In answer to the revisionists it is not the point to talk up or talk down Winstanley and the Diggers but to place them in the proper context of the English Revolution. It is true that Winstanley was a businessman and that his radicalism coincided with one of the most revolutionary chapters in English history but that merely points out that at certain times men and women are moved by such profound events such as wars and revolution and that their thoughts during peaceful times sometimes move at glacial speed during revolutions they speed up dramatically.

While there are distinct differences Winstanley's life and ‘sudden’ found radicalism mirrored that of a far bigger actor in the drama that being Oliver Cromwell. Who if you had told him at the beginning of his political career he would in a few decades lead the call for the killing of a king then he would have probably thought you were mad.


Gerrard Winstanley was born 1609 and died 10 September 1676. Much of his early life remains a mystery. He was the son of an Edward Winstanley. In 1630 he moved to moved to London and took up an apprenticeship and in 1638, he was a freeman of the Merchant Tailors' Company.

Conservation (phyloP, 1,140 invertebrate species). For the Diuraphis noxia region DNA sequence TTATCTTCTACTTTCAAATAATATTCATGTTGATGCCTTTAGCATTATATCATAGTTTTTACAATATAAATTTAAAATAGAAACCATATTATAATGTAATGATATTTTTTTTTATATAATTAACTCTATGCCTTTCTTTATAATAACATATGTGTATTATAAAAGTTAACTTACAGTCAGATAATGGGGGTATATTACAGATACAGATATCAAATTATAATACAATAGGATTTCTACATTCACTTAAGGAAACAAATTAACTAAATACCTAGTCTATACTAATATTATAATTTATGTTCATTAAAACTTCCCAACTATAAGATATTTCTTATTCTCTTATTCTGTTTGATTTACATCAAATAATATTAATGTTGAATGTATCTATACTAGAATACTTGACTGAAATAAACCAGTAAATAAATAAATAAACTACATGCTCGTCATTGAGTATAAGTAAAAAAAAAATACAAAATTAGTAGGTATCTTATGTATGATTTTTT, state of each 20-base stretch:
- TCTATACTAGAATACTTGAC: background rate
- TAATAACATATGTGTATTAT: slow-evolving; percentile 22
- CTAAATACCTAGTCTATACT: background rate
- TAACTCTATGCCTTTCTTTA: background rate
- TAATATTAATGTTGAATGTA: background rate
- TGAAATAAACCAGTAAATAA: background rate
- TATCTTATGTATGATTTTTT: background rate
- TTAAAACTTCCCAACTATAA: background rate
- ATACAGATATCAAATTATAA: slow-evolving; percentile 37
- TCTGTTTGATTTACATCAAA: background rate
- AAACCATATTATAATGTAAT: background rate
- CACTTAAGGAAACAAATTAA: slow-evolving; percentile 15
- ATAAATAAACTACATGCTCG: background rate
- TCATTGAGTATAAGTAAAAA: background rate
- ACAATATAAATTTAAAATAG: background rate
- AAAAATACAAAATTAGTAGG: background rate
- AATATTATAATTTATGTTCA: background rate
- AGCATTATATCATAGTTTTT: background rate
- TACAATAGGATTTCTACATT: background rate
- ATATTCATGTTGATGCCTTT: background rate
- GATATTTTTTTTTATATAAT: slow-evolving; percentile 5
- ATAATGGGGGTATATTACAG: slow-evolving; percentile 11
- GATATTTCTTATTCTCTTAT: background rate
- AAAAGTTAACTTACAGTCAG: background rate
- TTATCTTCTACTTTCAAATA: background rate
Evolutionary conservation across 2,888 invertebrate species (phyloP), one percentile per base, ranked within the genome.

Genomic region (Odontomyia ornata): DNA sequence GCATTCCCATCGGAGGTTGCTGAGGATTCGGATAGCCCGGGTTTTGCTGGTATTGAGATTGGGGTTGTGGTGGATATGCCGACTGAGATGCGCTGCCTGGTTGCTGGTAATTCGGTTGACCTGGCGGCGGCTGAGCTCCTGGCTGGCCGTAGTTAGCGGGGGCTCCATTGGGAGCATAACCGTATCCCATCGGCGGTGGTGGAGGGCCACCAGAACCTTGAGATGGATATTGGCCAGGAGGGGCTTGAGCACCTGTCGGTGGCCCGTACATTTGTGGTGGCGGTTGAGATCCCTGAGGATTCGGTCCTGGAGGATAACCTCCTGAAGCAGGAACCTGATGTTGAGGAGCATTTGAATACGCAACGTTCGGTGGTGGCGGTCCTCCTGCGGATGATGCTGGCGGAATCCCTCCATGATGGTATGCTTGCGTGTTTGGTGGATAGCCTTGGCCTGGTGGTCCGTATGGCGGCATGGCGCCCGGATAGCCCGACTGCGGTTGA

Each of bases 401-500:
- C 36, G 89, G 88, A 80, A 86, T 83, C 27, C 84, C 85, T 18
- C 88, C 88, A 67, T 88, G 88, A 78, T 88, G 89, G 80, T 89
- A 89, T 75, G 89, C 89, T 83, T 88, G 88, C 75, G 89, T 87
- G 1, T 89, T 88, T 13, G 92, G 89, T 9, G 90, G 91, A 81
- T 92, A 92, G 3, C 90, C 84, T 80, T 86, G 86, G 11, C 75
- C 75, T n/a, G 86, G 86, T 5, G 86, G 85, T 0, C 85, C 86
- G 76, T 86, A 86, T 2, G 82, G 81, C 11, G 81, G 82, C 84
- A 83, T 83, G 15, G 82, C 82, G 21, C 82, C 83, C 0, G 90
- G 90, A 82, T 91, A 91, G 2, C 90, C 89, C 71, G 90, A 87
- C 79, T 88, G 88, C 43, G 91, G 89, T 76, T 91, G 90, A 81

His adult life is unremarkable he married Susan King, who was the daughter of London surgeon William King, in 1639. It is clear that without the English Civil War, his life would have moved at the same pedestrian pace as before. But like many his world was turned upside down. His business took a beating during the early part of the war, and in 1643 he was made bankrupt. He moved to Cobham, Surrey, where he found menial work as a cowherd.

From 1648 to 1649, he issued five religious tracts, these tracts are in the two volume set of his complete writings. It is known that in early 1649, Winstanley and William Everard met with a small number of similar minded men to dig on common land on St George’s Hill in Walton parish, near Cobham.

Winstanley’s writing was put into practice through the occupation of land. In 1650 they felt bold enough to send out others to expand the Digging. The South and areas of the Midlands were targeted.